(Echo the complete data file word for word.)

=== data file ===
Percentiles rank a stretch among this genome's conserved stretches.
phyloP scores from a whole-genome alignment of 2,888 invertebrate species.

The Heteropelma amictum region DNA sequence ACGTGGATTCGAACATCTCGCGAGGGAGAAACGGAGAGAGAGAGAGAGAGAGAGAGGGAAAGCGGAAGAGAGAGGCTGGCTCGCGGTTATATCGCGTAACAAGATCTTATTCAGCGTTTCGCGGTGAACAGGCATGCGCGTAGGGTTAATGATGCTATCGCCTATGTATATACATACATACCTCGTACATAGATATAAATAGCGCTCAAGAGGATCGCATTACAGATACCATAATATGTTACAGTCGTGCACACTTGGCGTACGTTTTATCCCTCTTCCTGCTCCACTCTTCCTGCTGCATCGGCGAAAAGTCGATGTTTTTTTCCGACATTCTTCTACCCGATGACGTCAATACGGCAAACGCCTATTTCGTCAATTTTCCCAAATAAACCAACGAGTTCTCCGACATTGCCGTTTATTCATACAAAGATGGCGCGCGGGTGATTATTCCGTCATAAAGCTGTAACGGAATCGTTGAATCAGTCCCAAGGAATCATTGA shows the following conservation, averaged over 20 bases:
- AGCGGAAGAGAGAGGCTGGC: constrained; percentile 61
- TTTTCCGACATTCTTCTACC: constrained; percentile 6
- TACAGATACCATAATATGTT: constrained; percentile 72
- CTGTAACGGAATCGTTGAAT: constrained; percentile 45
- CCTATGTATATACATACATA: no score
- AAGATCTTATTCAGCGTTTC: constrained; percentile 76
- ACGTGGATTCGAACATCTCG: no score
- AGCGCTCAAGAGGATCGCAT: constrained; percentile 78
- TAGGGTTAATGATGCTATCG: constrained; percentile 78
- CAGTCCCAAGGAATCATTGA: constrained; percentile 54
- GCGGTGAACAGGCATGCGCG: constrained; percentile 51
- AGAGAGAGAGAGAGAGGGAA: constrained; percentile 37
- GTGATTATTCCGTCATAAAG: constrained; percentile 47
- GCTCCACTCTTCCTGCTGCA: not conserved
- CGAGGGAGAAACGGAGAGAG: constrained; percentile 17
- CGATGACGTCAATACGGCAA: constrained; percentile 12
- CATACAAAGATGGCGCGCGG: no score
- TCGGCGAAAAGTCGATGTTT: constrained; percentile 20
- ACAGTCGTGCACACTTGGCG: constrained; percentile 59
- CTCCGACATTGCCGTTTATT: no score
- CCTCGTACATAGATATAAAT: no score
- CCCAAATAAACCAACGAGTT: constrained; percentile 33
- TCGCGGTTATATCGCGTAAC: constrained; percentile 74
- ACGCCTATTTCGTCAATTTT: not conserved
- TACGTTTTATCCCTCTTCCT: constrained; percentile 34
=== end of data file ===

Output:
Percentiles rank a stretch among this genome's conserved stretches.
phyloP scores from a whole-genome alignment of 2,888 invertebrate species.

The Heteropelma amictum region DNA sequence ACGTGGATTCGAACATCTCGCGAGGGAGAAACGGAGAGAGAGAGAGAGAGAGAGAGGGAAAGCGGAAGAGAGAGGCTGGCTCGCGGTTATATCGCGTAACAAGATCTTATTCAGCGTTTCGCGGTGAACAGGCATGCGCGTAGGGTTAATGATGCTATCGCCTATGTATATACATACATACCTCGTACATAGATATAAATAGCGCTCAAGAGGATCGCATTACAGATACCATAATATGTTACAGTCGTGCACACTTGGCGTACGTTTTATCCCTCTTCCTGCTCCACTCTTCCTGCTGCATCGGCGAAAAGTCGATGTTTTTTTCCGACATTCTTCTACCCGATGACGTCAATACGGCAAACGCCTATTTCGTCAATTTTCCCAAATAAACCAACGAGTTCTCCGACATTGCCGTTTATTCATACAAAGATGGCGCGCGGGTGATTATTCCGTCATAAAGCTGTAACGGAATCGTTGAATCAGTCCCAAGGAATCATTGA shows the following conservation, averaged over 20 bases:
- AGCGGAAGAGAGAGGCTGGC: constrained; percentile 61
- TTTTCCGACATTCTTCTACC: constrained; percentile 6
- TACAGATACCATAATATGTT: constrained; percentile 72
- CTGTAACGGAATCGTTGAAT: constrained; percentile 45
- CCTATGTATATACATACATA: no score
- AAGATCTTATTCAGCGTTTC: constrained; percentile 76
- ACGTGGATTCGAACATCTCG: no score
- AGCGCTCAAGAGGATCGCAT: constrained; percentile 78
- TAGGGTTAATGATGCTATCG: constrained; percentile 78
- CAGTCCCAAGGAATCATTGA: constrained; percentile 54
- GCGGTGAACAGGCATGCGCG: constrained; percentile 51
- AGAGAGAGAGAGAGAGGGAA: constrained; percentile 37
- GTGATTATTCCGTCATAAAG: constrained; percentile 47
- GCTCCACTCTTCCTGCTGCA: not conserved
- CGAGGGAGAAACGGAGAGAG: constrained; percentile 17
- CGATGACGTCAATACGGCAA: constrained; percentile 12
- CATACAAAGATGGCGCGCGG: no score
- TCGGCGAAAAGTCGATGTTT: constrained; percentile 20
- ACAGTCGTGCACACTTGGCG: constrained; percentile 59
- CTCCGACATTGCCGTTTATT: no score
- CCTCGTACATAGATATAAAT: no score
- CCCAAATAAACCAACGAGTT: constrained; percentile 33
- TCGCGGTTATATCGCGTAAC: constrained; percentile 74
- ACGCCTATTTCGTCAATTTT: not conserved
- TACGTTTTATCCCTCTTCCT: constrained; percentile 34